presenting Poets, Poetry, and more…
A Conversation About Places And Times
with Arthur Turfa
Which experiences from your childhood and youth shaped you particularly into a person you are now?
I am a second-generation American of Hungarian, German, and Belgian ancestry who grew up outside of a mill town in the Monongahela Valley, south of Pittsburgh, PA. I remember hearing foreign languages and accented English everywhere. On our vacations we traveled to interesting places. During my high school years, my father was unemployed twice because of the steel industry’s decline, and we had to move. I found woods near Philadelphia, too, but the time I spent there felt like my own immigration. And I had to learn about myself, first in high school, then at Penn State University. By then I was writing poetry—and did so, albeit with less frequency, until I went to my first Lutheran parish in Virginia. Although I have traveled far and wide, I am never far from the Monongahela Valley. The woods, hills, rivers and “cricks” have given me an appreciation for nature.
Which books did you read in your youth? Any favorites?
As a child, I read biographies of famous people in a children’s series, and the We Were There series describing a young brother and sister in the middle of historical action. Another favorite book of mine was John Irving’s A Prayer for Owen Meany. Since high school I have admired W.H. Auden. His use of simple language to express complex thoughts has always impressed me. In various styles, he wrote about his times. His religious views permeate his works, but they are not too obvious. He was grounded in the classics but still lived in today. The Shield of Achilles is a stunning example of that. Other poets whom I read were Eliot, Yeats, Rilke, Goethe—the latter two in the original German. I could also read Baudelaire and Rimbaud in the original, though with lesser ease. Along the way I found other favorites.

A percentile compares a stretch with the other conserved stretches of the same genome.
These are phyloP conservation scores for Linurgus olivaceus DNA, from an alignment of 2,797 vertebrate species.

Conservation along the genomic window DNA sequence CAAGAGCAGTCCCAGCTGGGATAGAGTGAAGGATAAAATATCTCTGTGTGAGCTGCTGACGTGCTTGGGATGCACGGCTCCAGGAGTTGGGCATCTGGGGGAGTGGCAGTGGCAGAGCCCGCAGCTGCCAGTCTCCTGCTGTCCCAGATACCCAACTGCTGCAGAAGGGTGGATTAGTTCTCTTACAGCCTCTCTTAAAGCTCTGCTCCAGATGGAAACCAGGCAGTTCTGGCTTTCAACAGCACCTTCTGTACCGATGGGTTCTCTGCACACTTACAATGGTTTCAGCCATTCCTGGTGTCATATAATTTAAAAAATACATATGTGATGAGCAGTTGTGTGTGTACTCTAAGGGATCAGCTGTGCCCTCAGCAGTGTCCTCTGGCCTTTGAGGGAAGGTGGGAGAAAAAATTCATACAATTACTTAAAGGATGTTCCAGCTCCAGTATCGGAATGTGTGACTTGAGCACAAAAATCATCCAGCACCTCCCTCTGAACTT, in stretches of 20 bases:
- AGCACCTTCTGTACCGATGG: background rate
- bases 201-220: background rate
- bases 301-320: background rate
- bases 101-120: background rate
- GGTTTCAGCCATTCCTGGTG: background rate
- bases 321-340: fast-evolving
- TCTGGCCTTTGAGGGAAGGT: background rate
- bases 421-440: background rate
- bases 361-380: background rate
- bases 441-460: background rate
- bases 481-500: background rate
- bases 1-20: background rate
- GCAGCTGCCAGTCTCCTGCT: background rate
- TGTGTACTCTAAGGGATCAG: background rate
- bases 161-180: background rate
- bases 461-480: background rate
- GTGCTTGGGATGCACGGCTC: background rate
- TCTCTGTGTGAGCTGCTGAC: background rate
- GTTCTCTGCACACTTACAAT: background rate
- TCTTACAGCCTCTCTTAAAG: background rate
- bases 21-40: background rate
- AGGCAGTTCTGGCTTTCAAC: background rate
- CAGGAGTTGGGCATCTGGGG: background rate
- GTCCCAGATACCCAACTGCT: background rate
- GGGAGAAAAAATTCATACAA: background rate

Please describe your experiences with writing, from youthful attempts to the publication of Places and Times in 2015.
In high school I discovered poetry—first through lyrics, which I tried to write. Then I read all sorts of authors and started writing satiric verse, though eventually I found it easier to write reflective, nature-based poems. During 2004-05 I was on military deployment in Germany, where I finished my research. My dissertation was about historical and religious issues from the late Renaissance to the Early Modern era. Prepared under the auspices of Drew University, it was published in Germany. By 2007 I switched gears from scholarly writing back to poetry. As for my styles, they vary. Sometimes I rhyme, sometimes I do not. I have written sonnets, sonnet cycles, multiple-piece works, and shorter ones also. I try not to be beholden too much to style, but I do have strong preferences.
How do your professions of an educator, pastor, and writer influence one another?
Any two overlap, but not all three. Pastors always have to be ready, and in the military there is less time. Sometimes you have only a few minutes or hours to prepare for something. What carries over to my writing is that I make good use of short periods of time. Not that everything is a gem; but what I write is usually reworked rather than thrown away. Liturgical worship has a sense of drama, and the liturgy itself has poetry. Lutheran tradition has a wonderful collection of hymns, some of them are excellent poems. Being licensed in the Episcopal Church, I have come to love the Book of Common Prayer. Pastoral visitation can be the source for poetry; Hopkins knew this. Theology is trickier but it too can be turned into poetry.
I have taught a lot in parish ministry. In education I often use pastoral skills to see what is going on in a given situation, and try to help the student or colleague. Also teaching language spurs my creativity. Having been bi-vocational for decades, many experiences from my careers find their way into poems.
Any particular themes that recur in your writing?